Normally when it is eight weeks before Rosh Hashanah, our congregation’s process of preparing would be unfolding in familiar ways. The music for our services would have been determined; our choir will have begun rehearsing; and I would have a pretty clear idea of what each service would look like based on previous years.
But with the pandemic, there is no normal. As expressed in the letter sent to the congregation a couple of weeks ago, we will not be holding High Holy Days services at Temple. This compels me to reconsider everything that we have customarily done for Rosh Hashanah and Yom Kippur, as well as Sukkot and Simchat Torah.
Without a doubt, I am very sad that we are unable to be together in person for the High Holy Days. I will miss seeing folks and embracing one another. I will yearn to hear our cantorial soloist, choir, and pianist. I will long for the palpable sense of community we experience as we journey through the High Holy Day season.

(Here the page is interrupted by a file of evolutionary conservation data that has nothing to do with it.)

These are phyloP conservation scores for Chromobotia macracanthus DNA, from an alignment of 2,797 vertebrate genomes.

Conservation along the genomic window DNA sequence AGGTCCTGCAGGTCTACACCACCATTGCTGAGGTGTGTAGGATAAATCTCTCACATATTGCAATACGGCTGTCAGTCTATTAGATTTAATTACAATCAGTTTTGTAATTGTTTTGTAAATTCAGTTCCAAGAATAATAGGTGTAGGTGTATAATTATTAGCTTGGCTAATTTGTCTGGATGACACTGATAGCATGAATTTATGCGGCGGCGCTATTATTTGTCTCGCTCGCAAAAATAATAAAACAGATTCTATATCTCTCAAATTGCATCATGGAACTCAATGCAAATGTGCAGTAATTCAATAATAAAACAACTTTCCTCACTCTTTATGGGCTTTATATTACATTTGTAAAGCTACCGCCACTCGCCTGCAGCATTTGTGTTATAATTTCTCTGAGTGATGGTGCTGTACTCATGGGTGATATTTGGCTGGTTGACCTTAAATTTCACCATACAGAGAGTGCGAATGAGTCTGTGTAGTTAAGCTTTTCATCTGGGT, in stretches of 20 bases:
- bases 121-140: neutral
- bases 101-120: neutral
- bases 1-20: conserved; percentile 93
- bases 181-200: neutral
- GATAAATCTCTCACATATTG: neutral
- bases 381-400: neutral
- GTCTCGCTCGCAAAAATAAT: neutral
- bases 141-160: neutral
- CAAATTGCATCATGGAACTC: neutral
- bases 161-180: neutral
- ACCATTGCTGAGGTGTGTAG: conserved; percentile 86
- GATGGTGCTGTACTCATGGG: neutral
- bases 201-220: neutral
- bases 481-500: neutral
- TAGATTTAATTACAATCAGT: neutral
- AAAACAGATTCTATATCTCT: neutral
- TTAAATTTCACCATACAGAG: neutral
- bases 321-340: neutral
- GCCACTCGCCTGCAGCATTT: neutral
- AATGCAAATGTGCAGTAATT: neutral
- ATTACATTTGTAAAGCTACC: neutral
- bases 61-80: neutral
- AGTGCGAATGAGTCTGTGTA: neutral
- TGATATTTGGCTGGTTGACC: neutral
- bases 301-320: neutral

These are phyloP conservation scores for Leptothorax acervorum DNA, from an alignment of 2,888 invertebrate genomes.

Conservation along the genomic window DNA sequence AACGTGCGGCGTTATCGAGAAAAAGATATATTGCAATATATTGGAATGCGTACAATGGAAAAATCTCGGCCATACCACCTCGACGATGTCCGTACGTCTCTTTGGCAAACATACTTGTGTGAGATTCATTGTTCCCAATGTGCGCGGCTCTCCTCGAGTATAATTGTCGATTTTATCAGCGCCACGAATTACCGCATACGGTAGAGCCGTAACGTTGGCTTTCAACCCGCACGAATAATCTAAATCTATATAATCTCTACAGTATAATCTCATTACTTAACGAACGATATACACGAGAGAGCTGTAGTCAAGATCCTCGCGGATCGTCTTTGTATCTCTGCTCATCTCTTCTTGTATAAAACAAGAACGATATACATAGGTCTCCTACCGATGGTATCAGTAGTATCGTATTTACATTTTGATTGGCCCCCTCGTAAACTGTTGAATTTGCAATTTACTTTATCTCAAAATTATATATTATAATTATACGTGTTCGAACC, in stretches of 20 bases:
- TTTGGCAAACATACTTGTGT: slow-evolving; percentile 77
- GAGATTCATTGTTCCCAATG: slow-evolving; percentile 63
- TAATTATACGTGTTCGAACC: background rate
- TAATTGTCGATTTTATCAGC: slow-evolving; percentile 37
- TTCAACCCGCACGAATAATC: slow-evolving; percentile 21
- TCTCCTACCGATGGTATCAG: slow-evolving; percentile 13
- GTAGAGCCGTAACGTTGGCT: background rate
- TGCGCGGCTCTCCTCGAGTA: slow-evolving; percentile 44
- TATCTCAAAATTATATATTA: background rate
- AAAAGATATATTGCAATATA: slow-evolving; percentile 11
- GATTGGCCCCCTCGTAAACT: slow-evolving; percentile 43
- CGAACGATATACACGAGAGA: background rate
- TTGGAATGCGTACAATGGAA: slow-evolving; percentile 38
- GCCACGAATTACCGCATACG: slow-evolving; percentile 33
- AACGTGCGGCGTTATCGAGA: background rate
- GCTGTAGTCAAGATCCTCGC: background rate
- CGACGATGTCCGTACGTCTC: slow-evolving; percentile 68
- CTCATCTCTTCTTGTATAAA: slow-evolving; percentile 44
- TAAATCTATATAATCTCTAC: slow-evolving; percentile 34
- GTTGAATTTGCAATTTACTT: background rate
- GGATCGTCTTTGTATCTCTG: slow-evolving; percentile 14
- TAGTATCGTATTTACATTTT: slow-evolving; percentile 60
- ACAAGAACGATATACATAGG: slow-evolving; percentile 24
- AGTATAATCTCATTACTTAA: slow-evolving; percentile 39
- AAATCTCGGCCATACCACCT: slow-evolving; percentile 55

But these upcoming High Holy Days offer an unprecedented opportunity for imagination and creativity. How do we identify the core themes of the Days of Awe? What prayers are essential to include? What music is irreplaceable? How do we create services to convey meaning and hope to everyone who participates?
I do not have answers to these questions at this time. But I welcome the necessity of addressing these challenges.
Rav Kook, the first Ashkenazi chief rabbi of Israel, stated that the task is “to make the old, new; and the new, holy.” In this day and age, this remains our responsibility.